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Truly, This Man Was the Son Of God

One of the strangest lines in the Gospels is uttered by the centurion at the foot of the Cross. In Mark, we are told that when he saw that Jesus had “breathed his last,” he said: “Truly this man was the Son of God.” (15:39)

One would have thought this was the last thing a person would say after seeing a man die.  Everyone knows that the one thing gods don’t do is die.  Thus, it would have made more sense if, the moment the centurion saw Jesus die, he had said: “Well, clearly that guy wasn’t a god.”

Had Jesus shot fifty feet up in the air and shot laser beams out of his eyes, then we might imagine the centurion saying, “Uh oh, that was the son of God.” After which, he might have run for cover, reasoning that the man, now so revealed, would not be entirely pleased with those who treated him so badly — what with the whole spitting, taunting, scourging, crowning with thorns, and nailing him to the Cross business.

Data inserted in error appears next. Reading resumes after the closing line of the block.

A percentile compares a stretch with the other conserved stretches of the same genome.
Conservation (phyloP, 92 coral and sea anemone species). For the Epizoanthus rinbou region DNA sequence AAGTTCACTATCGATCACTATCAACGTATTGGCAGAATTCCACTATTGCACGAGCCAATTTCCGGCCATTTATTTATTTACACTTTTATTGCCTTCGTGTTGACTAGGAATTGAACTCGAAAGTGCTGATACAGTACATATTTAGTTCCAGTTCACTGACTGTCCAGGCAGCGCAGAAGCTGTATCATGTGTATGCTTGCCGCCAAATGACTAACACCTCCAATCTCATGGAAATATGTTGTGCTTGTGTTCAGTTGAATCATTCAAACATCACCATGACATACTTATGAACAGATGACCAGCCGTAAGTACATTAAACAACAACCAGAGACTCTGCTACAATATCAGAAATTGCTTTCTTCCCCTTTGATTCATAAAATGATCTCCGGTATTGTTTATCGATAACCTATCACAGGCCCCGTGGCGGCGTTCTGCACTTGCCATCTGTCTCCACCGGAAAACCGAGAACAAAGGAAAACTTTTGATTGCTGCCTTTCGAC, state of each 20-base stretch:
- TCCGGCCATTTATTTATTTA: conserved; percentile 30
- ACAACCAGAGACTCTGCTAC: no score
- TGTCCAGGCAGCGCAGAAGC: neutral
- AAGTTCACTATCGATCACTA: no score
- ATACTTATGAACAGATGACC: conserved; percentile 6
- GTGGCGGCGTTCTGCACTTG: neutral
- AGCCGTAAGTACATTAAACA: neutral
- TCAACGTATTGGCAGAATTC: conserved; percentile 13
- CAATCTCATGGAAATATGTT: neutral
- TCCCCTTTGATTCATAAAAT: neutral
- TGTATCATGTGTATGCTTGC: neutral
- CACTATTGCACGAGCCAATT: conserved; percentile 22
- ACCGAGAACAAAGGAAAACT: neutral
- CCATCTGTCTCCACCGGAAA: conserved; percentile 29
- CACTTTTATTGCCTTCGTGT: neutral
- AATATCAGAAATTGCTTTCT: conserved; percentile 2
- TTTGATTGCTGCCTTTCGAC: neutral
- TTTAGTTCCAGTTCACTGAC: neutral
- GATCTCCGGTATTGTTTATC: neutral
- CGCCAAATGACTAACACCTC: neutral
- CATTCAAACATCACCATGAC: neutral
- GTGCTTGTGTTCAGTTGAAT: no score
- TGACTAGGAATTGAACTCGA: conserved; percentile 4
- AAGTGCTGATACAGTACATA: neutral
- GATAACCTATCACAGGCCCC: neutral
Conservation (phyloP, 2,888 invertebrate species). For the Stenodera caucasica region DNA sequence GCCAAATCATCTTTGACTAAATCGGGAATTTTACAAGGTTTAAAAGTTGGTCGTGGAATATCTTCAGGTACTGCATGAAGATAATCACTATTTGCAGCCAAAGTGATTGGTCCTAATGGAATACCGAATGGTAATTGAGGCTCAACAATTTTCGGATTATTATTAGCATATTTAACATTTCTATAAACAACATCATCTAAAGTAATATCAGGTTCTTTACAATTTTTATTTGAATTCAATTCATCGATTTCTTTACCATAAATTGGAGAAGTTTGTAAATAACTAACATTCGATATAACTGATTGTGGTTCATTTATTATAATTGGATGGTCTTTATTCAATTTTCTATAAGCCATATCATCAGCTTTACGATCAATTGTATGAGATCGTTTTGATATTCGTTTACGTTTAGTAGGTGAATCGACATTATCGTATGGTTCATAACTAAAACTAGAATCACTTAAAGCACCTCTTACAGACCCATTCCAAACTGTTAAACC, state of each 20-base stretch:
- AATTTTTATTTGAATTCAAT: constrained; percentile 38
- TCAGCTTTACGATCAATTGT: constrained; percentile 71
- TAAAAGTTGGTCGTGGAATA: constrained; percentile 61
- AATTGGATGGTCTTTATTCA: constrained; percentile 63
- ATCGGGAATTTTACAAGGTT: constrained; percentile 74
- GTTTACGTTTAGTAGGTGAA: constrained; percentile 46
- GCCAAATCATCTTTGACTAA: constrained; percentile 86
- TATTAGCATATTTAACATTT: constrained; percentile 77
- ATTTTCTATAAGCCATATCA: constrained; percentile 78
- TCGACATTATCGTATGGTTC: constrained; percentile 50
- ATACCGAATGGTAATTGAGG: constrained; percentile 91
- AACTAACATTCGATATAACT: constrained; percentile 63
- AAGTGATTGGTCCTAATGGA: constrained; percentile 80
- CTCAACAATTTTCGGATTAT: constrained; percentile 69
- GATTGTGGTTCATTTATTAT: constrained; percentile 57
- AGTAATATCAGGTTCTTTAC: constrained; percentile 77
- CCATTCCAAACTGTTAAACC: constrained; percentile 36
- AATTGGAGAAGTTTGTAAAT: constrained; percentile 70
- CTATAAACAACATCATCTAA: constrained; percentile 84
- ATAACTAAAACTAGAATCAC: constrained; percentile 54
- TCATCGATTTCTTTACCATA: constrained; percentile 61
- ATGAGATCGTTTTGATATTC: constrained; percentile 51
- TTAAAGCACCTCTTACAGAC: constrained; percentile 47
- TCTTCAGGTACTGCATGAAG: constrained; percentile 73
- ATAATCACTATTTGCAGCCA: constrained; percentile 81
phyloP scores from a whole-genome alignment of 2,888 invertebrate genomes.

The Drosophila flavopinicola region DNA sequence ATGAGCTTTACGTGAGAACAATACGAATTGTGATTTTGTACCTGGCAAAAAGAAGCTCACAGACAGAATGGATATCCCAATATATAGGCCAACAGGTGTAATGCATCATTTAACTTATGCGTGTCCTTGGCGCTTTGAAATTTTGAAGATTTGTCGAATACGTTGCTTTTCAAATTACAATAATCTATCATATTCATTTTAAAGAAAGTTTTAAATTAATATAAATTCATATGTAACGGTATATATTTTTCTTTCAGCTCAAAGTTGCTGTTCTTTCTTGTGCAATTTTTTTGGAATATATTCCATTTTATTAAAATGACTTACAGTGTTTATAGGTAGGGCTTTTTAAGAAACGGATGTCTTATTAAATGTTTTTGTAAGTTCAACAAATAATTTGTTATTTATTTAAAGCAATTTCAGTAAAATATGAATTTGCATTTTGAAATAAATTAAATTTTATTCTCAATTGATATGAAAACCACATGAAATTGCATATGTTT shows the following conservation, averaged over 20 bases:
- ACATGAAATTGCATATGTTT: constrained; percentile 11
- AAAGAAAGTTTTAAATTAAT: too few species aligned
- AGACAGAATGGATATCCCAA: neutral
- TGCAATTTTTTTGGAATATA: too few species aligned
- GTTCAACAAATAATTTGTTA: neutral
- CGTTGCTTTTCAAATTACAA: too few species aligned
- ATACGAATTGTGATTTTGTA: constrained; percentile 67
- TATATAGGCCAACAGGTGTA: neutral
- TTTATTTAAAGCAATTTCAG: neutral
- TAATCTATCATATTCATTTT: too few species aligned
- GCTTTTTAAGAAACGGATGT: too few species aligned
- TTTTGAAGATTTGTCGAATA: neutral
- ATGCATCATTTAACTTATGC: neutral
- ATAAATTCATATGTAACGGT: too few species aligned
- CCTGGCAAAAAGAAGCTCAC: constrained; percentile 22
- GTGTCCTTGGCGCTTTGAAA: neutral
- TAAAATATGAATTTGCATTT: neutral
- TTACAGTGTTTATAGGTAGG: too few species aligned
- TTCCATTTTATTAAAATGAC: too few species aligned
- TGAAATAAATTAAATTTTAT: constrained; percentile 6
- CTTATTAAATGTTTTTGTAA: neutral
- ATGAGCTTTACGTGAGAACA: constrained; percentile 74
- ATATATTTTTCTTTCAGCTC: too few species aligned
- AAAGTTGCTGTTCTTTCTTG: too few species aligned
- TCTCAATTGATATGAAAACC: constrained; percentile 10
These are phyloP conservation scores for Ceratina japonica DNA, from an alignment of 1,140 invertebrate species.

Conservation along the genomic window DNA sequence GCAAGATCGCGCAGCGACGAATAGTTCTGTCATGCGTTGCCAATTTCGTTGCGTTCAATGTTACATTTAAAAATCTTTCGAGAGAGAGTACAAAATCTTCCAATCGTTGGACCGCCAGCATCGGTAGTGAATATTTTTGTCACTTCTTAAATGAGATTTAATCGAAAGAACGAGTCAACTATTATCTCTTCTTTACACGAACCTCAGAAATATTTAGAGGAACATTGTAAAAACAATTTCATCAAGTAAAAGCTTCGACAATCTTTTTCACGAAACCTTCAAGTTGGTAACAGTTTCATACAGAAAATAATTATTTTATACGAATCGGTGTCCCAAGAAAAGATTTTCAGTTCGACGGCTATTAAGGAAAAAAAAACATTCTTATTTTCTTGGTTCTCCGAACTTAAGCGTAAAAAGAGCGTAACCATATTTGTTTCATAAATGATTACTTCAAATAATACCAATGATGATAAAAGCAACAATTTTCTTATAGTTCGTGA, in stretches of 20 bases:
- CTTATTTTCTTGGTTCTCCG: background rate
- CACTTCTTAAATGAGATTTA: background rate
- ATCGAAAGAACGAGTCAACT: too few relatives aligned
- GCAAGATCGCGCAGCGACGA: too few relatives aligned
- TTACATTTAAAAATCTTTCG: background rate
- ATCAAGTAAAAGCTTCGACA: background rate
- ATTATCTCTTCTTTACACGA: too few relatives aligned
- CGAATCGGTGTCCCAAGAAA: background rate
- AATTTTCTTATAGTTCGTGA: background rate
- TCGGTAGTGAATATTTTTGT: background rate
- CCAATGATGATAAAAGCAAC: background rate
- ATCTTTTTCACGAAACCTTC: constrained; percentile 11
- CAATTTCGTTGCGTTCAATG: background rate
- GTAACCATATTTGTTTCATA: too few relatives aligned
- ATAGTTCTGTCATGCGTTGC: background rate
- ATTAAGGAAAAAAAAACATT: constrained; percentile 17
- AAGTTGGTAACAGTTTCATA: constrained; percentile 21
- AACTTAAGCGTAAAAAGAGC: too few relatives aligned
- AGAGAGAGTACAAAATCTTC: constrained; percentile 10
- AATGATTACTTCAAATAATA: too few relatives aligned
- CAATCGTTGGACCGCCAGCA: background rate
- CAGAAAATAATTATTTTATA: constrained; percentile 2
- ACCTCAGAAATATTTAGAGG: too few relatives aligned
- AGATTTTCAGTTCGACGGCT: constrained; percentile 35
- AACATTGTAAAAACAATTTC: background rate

But Christ didn’t shoot fifty feet in the air and shoot laser beams out of his eyes.  That’s comic book stuff.  No, He died: something “gods” are never supposed to do.  And yet it was at that moment the centurion said: “Truly, this man was the Son of God.”

We have to imagine that Mark included this odd story in his Gospel, well, first, because it happened. It would be a strange thing to include it if it hadn’t, since most readers would be inclined to conclude, as I did, that it made little sense for a down-to-earth Roman soldier to conclude from a man’s death that He was “the son of God.”

But second, Mark likely included the story because it represented something important about the faith of the early Church. The apostles weren’t proclaiming the divinity of Christ in spite of His death on the Cross, but because of it. They weren’t hiding the fact of Christ’s death; rather, they were proclaiming that, contrary to what anyone would imagine, His death on the Cross was the decisive revelation of his divinity and His role as our divine Redeemer.

This is so strange; it really should give us pause. A God who dies?  What kind of God is that?  Either a powerless one, or a really, really devoted one.  But if He is that devoted, and if He can undergo death – not avoid it, not pretend it, but really undergo it – and still beat it, then He has fundamentally altered our entire idea of what it means to be “powerful.”  A power so great that it transcends even death, but then submits itself to death?  A God who reveals Himself as a servant?  We don’t sacrifice to Him; He sacrifices Himself for us?  It bursts all our categories.

Read more at The Catholic Thing 

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